Dr. Lawrence Roberts led the team that designed and developed ARPANET, the world's first major computer packet network. While at MIT in 1965 he created the first computer-to-computer network using a packet link between MIT and SDC. Based on that success, he moved to ARPA in 1966 as ARPA's chief scientist, and began to architect ARPANET in 1967 including the theoretical packet switching work by Leonard Kleinrock to expand the network to many nodes. Dr. Roberts designed and managed the building of the APRANET over the next 6 years. The first four computers were connected in 1969 and by 1973, 23 computers were connected worldwide. At that point Dr, Roberts turned the development over to Bob Kahn and Vint Cerf and left ARPA to form the first commercial packet network, Telenet. Today, Roberts and Kleinrock, along with Vinton Cerf and Robert Kahn, are widely recognized as the four founding fathers of the Internet.
Packet switching proved very controversial to communications people. Conventional opinion then held that packet switching could never work. Many of the University computer research centers also felt the network would steal their computer power. However, Roberts' team, in conjunction with contractor BBN, which assembled and installed the hardware, proved them both wrong and the network worked with much higher efficiency and utility than either group imagined. In 1971, in order to expand the utility of the network, Dr. Roberts wrote the first email application software, RD, to support listing, saving, forwarding and responding to email. This also became an instant success.
After ARPA, Dr. Roberts founded the world's first packet data communications carrier, Telenet - the company that developed and drove adoption of the popular X.25 data protocol. Roberts was CEO from 1973 to 1980. Telenet was sold to GTE in 1979 and subsequently became the data division of Sprint. From 1983 to 1993, Roberts was Chairman and CEO of NetExpress, an electronics company specializing in packetized fax and ATM equipment.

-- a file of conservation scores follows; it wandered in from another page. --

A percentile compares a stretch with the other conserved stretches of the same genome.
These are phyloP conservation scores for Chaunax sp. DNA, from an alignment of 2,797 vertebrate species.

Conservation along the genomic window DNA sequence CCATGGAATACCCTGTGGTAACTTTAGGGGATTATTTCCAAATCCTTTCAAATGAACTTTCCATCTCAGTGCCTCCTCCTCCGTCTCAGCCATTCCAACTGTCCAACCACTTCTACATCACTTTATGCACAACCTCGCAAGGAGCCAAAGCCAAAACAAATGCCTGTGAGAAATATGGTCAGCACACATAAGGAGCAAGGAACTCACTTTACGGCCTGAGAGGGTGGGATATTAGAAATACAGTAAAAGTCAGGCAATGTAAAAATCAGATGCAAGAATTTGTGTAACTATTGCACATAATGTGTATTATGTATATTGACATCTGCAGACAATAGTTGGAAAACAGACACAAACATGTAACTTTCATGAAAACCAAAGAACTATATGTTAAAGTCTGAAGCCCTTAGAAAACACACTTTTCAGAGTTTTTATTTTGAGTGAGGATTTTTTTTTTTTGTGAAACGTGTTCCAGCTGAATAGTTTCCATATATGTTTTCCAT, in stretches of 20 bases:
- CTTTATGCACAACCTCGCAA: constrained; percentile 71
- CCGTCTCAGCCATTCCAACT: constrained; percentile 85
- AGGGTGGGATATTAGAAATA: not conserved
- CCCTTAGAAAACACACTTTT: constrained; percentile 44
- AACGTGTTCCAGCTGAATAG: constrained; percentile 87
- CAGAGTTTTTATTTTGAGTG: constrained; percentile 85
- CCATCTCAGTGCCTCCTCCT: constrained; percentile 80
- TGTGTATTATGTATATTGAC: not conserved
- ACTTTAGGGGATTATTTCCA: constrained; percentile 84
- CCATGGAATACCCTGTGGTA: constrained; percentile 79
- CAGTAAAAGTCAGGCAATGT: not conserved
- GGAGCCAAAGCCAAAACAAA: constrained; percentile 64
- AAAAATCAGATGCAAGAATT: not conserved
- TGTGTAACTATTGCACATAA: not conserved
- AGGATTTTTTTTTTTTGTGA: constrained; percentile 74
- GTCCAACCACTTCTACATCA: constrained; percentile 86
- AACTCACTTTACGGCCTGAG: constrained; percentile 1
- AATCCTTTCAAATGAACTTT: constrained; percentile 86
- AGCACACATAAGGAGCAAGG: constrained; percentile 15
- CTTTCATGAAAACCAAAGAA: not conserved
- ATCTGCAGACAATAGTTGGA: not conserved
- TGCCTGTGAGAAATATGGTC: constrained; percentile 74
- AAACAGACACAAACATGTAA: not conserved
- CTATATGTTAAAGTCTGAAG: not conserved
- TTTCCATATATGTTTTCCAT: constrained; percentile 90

From 1993 to 1998 Dr. Roberts was President of ATM Systems, where he designed advanced ATM and Ethernet switches with QoS and Explicit Rate flow control. He proposed Explicit Rate to the ATM Forum in 1994 and spearheaded its development into ATM Forum recommendation TM 4.0 in 1996. He has also led the development of a protocol for ATM over Ethernet called Cells In Frames
In 1999 Dr. Roberts undertook to redesign the IP router (not the protocol) to route flows, not just random packets, to support high Quality of Service. (QoS) flows across the IP network. To do this he founded Caspian Networks which built highly capable flow routers that accomplished the goal of ATM quality QoS compatibly over IP networks. These routers were aimed at the network core and started deployment in 2003 for QoS sensitive applications like video conferencing and P2P traffic control. However, this first generation of flow routers was large, expensive, and did not take advantage of many simplifications that were possible. Thus, Dr. Roberts left Caspian in 2004 in order to create a more efficient and economic flow management system.
In 2004 Dr. Roberts founded Anagran Inc. Realizing that the output queue design of packet switches and routers was causing major delay, packet loss, and unfairness, and he designed a new concept of flow management where each flow is precisely rate controlled at the input rather than randomly at the output. The flow manager concept only required 20% of the power and size of a L3 router, virtually eliminated queuing delay and packet loss for both file transfers and streaming media, optimized network utilization, and greatly improved fairness. Thus, instead of the prevailing concept that Quality of Service (QoS) would increase the complexity and cost of a network, the QoS could be greatly improved with less complexity while at the same time reducing network cost by eliminating the need for overcapacity.
Dr. Roberts has B.S., M.S., and PhD. degrees from MIT. Today he lives in Silicon Valley.
Dr. Roberts has received a number of awards for his work in computer networking:
- IEEE Computer Pioneer Award
- Harry H. Goode Memorial Award
- Interface Conference Award
- Secretary of Defense Meritorious Service Medal (1973)
- L.M. Ericsson prize for research in data communications (1982) - Sweedens highest honor
- Computer Design Hall of Fame Award (1982)
- IEEE W. Wallace McDowell Award (1990)
- ACM SIGCOMM'98 communications award
- ACM SIGCOMM'99 Award Winner
- IEEE Internet Award (2000)
- International Engineering Consortium Fellow award (2001)
- National Academy of Engineers 2001 Charles Stark Draper prize (2001) - USA's highest honor
- Principe de Asturias Award (2002) - Spain's highest honor
- NEC C&C Award 2005
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2001 Dr. Lawrence G. Roberts